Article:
Justin Delgado is husband to Kacie Doyle-Delgado, diagnosed at age 11. After more than a decade together, he considers himself to be an expert carb counter and Dexcom inserter. He graduated with his Master of Science in Finance from the University of Utah in 2013 and has been working in commercial banking since then. He attended his first Friends for Life conference in 2015 and is looking forward to volunteering with the teens.
February 15, 2006
Question from Wayland, Massachusetts, USA:
My daughter's insulin regime is NPH and extra Humalog at breakfast and dinner. I am finding that the NPH is unpredictable. She drops to 40 to 50 mg/dl [2.2 to 2.8 mmol/L] at the weirdest times, even though we follow the carbohydrate, snack and timing regimen. She has been on insulin for about a month. I would like to switch to Lantus because I have read that it has a more steady release and less of a peak. I am concerned about these low sugars. She is symptomatic, dizzy and lightheaded. I think it's due to the NPH peaking and, if she doesn't have a good lunch at school, she's low. My goal is to get her on a pump as soon as possible because I do think the pump provides better control and flexibility. We still need to work on carbohydrate counting and diet education before we can feel comfortable, but, in the mean time, do you see Lantus as a better choice of insulin? I do think the honeymoon is contributing to the lows, but would like to feel that she can get through the day without dropping to such low levels.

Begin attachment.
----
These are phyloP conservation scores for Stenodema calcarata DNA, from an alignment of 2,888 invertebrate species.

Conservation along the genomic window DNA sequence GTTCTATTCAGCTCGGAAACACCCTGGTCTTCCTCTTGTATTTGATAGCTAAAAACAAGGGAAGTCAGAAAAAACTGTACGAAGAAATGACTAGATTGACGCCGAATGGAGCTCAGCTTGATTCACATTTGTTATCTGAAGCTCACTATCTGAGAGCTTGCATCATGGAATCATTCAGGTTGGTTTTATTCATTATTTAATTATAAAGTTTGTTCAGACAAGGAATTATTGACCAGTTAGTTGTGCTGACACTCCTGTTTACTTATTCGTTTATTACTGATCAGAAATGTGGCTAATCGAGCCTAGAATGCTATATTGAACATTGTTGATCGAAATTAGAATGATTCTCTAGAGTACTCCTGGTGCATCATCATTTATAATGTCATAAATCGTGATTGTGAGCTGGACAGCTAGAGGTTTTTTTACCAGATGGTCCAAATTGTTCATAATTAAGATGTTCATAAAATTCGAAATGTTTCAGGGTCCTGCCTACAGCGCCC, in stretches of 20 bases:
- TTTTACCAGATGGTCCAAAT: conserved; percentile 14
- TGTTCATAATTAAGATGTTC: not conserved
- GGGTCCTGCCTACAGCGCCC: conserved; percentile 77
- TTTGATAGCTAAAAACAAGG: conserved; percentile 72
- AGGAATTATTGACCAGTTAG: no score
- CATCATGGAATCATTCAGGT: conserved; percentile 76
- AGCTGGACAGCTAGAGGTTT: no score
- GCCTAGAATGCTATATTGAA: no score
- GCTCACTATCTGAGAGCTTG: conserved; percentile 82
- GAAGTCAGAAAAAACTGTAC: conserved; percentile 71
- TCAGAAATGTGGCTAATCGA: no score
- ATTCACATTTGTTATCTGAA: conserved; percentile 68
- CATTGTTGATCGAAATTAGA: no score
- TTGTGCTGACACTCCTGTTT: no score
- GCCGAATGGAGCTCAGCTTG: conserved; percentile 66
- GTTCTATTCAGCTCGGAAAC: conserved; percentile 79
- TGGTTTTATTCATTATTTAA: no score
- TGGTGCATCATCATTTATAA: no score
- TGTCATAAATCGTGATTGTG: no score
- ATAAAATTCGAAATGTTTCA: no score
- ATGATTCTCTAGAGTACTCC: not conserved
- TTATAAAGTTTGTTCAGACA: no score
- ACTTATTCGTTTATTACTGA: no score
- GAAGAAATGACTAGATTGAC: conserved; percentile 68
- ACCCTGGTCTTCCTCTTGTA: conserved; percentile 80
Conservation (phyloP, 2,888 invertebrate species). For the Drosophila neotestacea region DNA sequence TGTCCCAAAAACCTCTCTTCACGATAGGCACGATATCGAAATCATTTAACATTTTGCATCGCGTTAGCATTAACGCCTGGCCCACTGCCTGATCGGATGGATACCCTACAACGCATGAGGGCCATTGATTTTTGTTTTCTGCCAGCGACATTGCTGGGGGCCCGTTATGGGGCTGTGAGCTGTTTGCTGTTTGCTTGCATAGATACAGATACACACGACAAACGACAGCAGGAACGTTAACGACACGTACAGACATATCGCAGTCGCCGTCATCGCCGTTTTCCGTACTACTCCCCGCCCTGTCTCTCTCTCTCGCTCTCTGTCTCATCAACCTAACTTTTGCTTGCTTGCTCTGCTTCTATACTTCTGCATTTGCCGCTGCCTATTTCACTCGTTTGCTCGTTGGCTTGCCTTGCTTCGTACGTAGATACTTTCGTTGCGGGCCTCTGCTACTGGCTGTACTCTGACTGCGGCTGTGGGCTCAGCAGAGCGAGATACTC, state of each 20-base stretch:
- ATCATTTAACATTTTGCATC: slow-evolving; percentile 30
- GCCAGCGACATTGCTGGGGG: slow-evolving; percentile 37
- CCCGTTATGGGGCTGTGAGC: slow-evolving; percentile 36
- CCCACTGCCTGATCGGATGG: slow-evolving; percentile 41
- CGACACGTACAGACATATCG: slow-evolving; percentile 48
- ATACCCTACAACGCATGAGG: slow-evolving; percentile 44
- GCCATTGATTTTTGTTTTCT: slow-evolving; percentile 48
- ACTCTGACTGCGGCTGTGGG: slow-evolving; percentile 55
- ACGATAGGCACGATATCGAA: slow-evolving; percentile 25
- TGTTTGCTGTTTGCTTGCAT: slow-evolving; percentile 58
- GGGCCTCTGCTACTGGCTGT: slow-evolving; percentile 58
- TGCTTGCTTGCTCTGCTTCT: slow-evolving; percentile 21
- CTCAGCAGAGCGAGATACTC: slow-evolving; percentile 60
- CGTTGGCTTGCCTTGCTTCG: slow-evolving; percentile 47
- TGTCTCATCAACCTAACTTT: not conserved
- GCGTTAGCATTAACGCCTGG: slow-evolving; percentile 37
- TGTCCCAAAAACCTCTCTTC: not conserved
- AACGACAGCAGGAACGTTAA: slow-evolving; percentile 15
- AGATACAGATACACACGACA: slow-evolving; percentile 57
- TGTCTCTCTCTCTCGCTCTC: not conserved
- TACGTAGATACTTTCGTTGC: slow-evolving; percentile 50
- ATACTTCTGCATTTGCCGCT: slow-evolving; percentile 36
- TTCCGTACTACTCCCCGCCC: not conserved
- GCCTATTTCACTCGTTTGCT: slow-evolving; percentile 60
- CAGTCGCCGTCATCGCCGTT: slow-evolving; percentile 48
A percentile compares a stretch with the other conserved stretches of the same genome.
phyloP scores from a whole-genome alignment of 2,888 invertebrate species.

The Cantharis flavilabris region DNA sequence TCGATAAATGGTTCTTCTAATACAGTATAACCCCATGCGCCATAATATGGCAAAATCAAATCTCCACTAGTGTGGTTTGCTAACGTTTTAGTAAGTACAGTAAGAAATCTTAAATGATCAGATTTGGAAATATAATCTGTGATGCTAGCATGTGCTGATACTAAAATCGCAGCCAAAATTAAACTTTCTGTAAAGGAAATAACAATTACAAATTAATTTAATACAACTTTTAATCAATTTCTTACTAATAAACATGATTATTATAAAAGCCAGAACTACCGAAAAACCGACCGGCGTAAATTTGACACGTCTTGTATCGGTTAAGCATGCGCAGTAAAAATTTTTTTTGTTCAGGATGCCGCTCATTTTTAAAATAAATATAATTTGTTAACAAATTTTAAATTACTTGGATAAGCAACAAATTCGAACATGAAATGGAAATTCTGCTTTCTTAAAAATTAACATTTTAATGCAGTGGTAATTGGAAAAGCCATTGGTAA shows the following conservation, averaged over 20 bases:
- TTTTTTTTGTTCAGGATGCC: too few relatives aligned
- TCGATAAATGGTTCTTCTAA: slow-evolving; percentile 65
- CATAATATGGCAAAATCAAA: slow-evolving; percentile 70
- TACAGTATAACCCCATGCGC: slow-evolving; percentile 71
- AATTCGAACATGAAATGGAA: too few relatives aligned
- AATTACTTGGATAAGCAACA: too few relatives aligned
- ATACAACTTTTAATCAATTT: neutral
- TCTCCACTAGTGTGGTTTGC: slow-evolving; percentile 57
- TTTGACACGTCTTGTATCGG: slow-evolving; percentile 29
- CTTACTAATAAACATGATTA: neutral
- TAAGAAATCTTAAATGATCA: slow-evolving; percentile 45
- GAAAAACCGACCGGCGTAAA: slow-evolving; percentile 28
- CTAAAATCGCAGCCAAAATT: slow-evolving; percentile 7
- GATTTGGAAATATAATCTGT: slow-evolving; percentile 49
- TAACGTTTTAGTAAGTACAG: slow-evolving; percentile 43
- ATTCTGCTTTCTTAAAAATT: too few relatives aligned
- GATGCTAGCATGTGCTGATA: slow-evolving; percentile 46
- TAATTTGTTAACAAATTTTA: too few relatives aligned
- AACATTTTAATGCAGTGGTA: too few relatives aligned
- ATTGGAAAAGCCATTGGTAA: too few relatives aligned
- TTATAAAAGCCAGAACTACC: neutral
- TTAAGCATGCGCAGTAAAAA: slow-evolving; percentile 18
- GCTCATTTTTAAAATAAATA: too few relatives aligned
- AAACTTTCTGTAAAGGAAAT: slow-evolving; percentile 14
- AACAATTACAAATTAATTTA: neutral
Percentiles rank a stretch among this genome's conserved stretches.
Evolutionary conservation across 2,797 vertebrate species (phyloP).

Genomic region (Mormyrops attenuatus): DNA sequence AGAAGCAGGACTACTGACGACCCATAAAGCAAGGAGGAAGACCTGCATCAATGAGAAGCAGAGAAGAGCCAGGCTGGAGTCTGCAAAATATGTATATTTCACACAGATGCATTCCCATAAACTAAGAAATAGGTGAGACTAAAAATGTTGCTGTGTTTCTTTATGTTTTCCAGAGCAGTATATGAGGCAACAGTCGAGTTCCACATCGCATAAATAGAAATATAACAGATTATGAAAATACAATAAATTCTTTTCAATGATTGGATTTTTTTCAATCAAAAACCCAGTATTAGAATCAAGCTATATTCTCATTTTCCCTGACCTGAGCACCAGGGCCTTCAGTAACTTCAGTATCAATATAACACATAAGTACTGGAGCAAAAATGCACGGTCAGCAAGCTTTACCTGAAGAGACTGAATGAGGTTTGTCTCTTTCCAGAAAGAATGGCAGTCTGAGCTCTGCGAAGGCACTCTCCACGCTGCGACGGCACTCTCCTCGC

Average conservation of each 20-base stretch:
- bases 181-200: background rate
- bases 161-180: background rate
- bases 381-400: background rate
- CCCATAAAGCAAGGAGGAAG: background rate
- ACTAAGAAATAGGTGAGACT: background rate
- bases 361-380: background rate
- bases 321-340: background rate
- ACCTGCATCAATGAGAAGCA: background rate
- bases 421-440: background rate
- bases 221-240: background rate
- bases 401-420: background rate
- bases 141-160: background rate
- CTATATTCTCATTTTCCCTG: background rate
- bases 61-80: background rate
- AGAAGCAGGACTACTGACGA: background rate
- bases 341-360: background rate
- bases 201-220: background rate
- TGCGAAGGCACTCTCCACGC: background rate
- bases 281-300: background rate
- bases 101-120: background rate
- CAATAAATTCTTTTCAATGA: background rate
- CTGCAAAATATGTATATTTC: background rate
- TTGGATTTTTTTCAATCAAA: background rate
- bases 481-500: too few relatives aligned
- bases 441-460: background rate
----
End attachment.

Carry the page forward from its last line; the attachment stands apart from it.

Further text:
I do think switching to glargine (Lantus) is, nowadays, medically and ethically mandatory either for children or adult patients with type 1 diabetes. To continue with NPH no longer makes sense. In many countries, endocrinologists and general practitioners are trained to use Lantus in all insulin-treated patients. As far pumps are concerned, I agree with you that, for an adolescent with type 1 diabetes, the pump approach, once provided the patient has a good education towards properly managing diet and exercise, is the best way to treat diabetes, assuring the patient the best control and flexibility.